Rockin’ the side pony at Alki Beach, 1986
From an early age, I always loved the water. My mom used to tell me the stories about how when I was one and we went to visit my grandparents in southern California, I jumped into the deep end of the pool after only have been exposed to a few water babies classes. (Side note: apparently there was a time in my life when I had no fear…or I had a death wish. Same difference.) I still love the water and I relish any time when I’m able to get out into a lake, the ocean, or even a kiddie pool. I feel free in the water and I will wait until my skin is completely pruney and I’m on the verge of burning before I finally drag myself out. Given all this…
Why would I be afraid of scuba diving?
Here’s the thing about when I swim – I rarely put my face in. I will dunk myself under water to try to touch the bottom of the pool or to get over the shock of cold water. But if I’m under there and start to think about not being able to breathe, I panic. After many swim lessons, I still avoided doing it the “right way” because that meant putting my face in the water and only occasionally coming up for air. So instead I look like I’m drowning, pulling my face out every.single.stroke. Do you know how long you can swim doing that? Not long. I tend to prefer the backstroke.
On top of the water, where I belong
As we prepare ourselves to set off on this year-long adventure, the idea of scuba diving came up. I (foolishly) asked Shawn, “so, since we’re going to such popular scuba diving areas, do you want to try it out? It’s pretty expensive…” I sat there, waiting for his reply to be something along the lines of, “No way! I’m not paying all that money to suffocate under water and get left to drift off at sea. Forget that.” Instead I got, “yeah, I think that would be fun.” Shit. Ok, so his response was really what I was thinking.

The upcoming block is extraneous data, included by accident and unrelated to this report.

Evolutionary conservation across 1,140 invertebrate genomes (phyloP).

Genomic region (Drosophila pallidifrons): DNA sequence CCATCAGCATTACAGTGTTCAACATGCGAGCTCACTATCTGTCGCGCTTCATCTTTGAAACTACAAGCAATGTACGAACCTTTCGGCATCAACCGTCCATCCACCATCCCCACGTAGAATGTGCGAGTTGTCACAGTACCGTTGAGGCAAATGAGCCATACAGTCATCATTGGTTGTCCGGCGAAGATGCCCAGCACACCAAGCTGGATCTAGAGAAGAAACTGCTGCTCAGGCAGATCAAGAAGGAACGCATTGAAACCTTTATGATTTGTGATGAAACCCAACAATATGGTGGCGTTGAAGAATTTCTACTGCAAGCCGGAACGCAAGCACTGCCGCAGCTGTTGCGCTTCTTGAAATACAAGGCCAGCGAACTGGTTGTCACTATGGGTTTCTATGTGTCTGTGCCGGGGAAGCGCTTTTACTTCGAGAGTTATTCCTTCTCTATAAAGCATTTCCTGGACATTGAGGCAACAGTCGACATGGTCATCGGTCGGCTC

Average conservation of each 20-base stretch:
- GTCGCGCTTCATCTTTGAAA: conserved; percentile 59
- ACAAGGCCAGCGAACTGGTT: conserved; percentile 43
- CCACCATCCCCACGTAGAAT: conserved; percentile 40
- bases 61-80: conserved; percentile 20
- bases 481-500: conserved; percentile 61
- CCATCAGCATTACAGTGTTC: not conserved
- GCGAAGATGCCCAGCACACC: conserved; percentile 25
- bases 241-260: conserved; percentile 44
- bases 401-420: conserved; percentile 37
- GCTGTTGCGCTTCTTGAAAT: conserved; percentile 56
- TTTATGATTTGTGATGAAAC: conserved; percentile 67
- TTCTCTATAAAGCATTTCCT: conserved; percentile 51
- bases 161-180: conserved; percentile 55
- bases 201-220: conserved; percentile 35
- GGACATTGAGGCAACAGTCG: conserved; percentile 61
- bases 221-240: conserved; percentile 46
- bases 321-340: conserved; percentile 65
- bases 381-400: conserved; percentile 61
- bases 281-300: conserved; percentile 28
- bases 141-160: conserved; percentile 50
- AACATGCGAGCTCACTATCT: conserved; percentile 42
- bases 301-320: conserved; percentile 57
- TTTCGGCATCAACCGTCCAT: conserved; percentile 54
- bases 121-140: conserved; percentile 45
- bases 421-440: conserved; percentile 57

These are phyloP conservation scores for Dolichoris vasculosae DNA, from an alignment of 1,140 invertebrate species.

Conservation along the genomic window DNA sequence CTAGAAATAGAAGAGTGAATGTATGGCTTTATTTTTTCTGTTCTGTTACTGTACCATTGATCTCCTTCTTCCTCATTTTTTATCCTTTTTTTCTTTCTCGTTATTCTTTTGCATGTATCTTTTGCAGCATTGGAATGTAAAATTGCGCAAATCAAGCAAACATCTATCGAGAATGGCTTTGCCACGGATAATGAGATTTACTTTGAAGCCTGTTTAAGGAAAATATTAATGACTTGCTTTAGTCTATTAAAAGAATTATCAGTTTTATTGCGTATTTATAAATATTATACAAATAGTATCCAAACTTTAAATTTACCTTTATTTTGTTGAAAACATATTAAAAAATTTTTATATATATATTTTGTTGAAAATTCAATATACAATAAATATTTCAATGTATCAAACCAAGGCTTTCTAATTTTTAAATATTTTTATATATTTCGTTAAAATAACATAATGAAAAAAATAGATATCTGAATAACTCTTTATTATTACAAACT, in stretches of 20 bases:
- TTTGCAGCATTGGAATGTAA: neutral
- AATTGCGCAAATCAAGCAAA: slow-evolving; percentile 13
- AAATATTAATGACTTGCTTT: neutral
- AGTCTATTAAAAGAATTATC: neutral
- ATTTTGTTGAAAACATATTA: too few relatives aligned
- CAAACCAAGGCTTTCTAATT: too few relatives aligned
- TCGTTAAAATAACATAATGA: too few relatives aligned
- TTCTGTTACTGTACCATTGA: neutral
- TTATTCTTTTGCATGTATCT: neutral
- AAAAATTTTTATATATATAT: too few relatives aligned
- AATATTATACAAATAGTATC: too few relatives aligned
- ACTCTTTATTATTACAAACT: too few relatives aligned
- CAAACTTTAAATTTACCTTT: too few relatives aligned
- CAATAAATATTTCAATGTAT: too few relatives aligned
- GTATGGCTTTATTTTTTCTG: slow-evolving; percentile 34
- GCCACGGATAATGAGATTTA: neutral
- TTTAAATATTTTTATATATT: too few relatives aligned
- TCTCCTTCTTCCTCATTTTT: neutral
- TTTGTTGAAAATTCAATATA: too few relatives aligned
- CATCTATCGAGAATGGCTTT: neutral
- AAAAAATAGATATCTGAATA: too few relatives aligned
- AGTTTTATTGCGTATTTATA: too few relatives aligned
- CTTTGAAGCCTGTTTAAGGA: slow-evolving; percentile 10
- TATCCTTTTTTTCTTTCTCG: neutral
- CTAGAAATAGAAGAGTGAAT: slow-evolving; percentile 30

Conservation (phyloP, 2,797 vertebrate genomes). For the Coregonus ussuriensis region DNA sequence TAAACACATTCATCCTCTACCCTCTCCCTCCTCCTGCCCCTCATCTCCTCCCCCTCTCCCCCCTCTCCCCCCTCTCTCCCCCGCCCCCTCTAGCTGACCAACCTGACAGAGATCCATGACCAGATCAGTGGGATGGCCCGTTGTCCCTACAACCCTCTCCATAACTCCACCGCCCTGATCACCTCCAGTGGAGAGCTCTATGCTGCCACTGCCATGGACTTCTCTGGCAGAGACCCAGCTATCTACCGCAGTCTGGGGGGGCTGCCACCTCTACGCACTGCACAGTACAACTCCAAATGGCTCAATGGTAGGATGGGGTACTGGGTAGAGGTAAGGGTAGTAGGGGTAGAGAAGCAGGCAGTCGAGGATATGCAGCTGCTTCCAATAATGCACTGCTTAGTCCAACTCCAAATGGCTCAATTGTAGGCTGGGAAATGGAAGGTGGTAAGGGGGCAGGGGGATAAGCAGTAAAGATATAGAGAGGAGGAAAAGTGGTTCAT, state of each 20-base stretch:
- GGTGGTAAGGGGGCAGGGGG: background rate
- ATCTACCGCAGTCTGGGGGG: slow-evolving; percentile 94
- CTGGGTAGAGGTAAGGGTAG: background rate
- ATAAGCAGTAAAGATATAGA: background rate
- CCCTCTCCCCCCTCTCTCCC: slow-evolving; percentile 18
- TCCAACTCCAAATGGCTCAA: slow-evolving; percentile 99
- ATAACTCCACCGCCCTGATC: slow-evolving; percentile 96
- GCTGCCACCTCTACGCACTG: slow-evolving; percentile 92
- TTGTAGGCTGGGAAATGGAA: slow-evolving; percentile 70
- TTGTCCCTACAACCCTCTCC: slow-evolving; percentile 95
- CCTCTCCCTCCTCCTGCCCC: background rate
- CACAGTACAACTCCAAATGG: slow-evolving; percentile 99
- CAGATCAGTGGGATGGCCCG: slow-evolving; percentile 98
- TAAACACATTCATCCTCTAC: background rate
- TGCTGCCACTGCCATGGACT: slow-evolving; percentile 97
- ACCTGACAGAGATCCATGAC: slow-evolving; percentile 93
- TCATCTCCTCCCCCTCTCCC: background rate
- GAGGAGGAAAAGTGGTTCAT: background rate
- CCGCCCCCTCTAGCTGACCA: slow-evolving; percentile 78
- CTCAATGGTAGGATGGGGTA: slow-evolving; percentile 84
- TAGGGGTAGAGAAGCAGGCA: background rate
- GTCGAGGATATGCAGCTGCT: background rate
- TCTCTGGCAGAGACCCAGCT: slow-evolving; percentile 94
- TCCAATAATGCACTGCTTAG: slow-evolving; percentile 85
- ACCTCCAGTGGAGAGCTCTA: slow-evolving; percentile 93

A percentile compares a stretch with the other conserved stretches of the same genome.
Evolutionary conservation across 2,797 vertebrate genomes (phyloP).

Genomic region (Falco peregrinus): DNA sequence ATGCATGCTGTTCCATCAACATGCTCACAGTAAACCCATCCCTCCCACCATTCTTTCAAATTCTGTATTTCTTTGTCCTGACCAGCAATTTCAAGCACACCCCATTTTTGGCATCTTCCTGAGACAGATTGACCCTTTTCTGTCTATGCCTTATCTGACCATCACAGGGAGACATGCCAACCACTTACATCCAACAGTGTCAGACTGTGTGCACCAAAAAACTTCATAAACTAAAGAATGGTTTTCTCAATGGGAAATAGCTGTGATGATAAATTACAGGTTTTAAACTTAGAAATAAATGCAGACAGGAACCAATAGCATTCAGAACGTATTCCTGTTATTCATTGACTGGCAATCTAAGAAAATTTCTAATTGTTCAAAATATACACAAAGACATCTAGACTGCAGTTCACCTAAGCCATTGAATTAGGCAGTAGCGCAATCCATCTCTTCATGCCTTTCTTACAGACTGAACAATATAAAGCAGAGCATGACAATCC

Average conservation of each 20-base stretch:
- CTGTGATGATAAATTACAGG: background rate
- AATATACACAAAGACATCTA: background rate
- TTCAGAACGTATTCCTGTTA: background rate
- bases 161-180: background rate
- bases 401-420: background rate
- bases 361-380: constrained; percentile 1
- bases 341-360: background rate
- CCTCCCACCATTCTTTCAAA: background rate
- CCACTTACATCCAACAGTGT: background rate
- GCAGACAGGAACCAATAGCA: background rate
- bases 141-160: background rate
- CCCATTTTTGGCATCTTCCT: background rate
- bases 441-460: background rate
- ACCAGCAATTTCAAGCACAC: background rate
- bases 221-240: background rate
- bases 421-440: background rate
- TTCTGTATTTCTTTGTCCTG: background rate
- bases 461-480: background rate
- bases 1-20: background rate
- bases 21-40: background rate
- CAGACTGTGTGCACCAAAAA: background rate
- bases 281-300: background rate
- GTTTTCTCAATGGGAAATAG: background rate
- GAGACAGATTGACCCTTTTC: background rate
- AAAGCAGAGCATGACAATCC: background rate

I have this thing about breathing. I like it. I tend to give myself panic attacks when I get overwhelmed and since I have asthma, that usually means I start to hyperventilate. The idea of trusting myself to breathe with something in my mouth with a tank stuck to my back and being underwater for that long really freaks me out. I can’t even bring myself to snorkel.
But I love the ocean.
Much like outer space, the idea of the depths of the ocean fascinate me to no end. There’s a whole other world down there. Letting these fears win means missing out on all that.
Thinking about it, though, what do I really fear? It’s not the water. It’s not even really the breathing.
It’s the letting go.
I have this nasty habit of trying to control things. I plan and plan and plan until I give myself some illusion that I can actually control anything. I’ve learned some very hard lessons in the past couple of years about trying to control anything or anyone around me. It’s not possible. At some point, you have to state your intentions, trust the tools you’ve been given, take the leap and let go.
So, here it is: I’m going to do it. I’m stating my intentions. I’ve been given ample advice and resources from friends who scuba dive. It seems that each time the idea pops up into my brain, something happens that encourages it. And look what popped up on my Twitter feed today as I finalized this post.
Ok, I got it!
I feel like I need a challenge along the way to push me (as if travel for a year wasn’t enough of a challenge). To encourage me to let go. To test my own trust in myself and my abilities.
And I don’t think Shawn will let them forget me out at sea.
This post is part of the My Fearful Adventure series, which is celebrating the launch of Torre DeRoche’s debut book Love with a Chance of Drowning, a true adventure story about one girl’s leap into the deep end of her fears.
“Wow, what a book. Exciting. Dramatic. Honest. Torre DeRoche is an author to follow.” Australian Associated Press
“… a story about conquering the fears that keep you from living your dreams.” Nomadicmatt.com
“In her debut, DeRoche has penned such a beautiful, thrilling story you’ll have to remind yourself it’s not fiction.” Courier Mail